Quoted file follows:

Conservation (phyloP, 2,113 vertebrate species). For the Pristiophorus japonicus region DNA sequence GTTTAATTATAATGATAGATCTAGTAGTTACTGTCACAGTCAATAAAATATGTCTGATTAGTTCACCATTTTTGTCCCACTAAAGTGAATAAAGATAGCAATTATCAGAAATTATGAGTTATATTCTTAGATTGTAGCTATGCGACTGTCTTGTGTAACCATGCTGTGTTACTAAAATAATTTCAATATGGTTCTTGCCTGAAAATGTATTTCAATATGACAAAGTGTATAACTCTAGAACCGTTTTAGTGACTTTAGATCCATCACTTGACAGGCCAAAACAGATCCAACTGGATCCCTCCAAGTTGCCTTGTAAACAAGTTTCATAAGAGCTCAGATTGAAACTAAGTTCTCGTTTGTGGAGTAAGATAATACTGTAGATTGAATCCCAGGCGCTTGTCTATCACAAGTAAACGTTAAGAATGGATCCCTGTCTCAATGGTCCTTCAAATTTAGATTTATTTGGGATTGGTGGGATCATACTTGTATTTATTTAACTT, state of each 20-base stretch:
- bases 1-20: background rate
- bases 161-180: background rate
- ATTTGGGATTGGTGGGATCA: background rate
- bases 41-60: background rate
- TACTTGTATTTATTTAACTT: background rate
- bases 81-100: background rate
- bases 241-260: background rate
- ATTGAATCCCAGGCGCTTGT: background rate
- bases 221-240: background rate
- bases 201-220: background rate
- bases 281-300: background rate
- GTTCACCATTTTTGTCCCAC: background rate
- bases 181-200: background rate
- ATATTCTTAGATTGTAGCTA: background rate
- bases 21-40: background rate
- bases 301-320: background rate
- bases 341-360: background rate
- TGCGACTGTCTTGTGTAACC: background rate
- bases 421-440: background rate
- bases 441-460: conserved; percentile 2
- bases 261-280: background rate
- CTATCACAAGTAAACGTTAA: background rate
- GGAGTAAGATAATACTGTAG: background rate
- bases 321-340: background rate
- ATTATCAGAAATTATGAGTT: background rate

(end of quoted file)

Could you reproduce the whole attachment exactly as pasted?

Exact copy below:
Conservation (phyloP, 2,113 vertebrate species). For the Pristiophorus japonicus region DNA sequence GTTTAATTATAATGATAGATCTAGTAGTTACTGTCACAGTCAATAAAATATGTCTGATTAGTTCACCATTTTTGTCCCACTAAAGTGAATAAAGATAGCAATTATCAGAAATTATGAGTTATATTCTTAGATTGTAGCTATGCGACTGTCTTGTGTAACCATGCTGTGTTACTAAAATAATTTCAATATGGTTCTTGCCTGAAAATGTATTTCAATATGACAAAGTGTATAACTCTAGAACCGTTTTAGTGACTTTAGATCCATCACTTGACAGGCCAAAACAGATCCAACTGGATCCCTCCAAGTTGCCTTGTAAACAAGTTTCATAAGAGCTCAGATTGAAACTAAGTTCTCGTTTGTGGAGTAAGATAATACTGTAGATTGAATCCCAGGCGCTTGTCTATCACAAGTAAACGTTAAGAATGGATCCCTGTCTCAATGGTCCTTCAAATTTAGATTTATTTGGGATTGGTGGGATCATACTTGTATTTATTTAACTT, state of each 20-base stretch:
- bases 1-20: background rate
- bases 161-180: background rate
- ATTTGGGATTGGTGGGATCA: background rate
- bases 41-60: background rate
- TACTTGTATTTATTTAACTT: background rate
- bases 81-100: background rate
- bases 241-260: background rate
- ATTGAATCCCAGGCGCTTGT: background rate
- bases 221-240: background rate
- bases 201-220: background rate
- bases 281-300: background rate
- GTTCACCATTTTTGTCCCAC: background rate
- bases 181-200: background rate
- ATATTCTTAGATTGTAGCTA: background rate
- bases 21-40: background rate
- bases 301-320: background rate
- bases 341-360: background rate
- TGCGACTGTCTTGTGTAACC: background rate
- bases 421-440: background rate
- bases 441-460: conserved; percentile 2
- bases 261-280: background rate
- CTATCACAAGTAAACGTTAA: background rate
- GGAGTAAGATAATACTGTAG: background rate
- bases 321-340: background rate
- ATTATCAGAAATTATGAGTT: background rate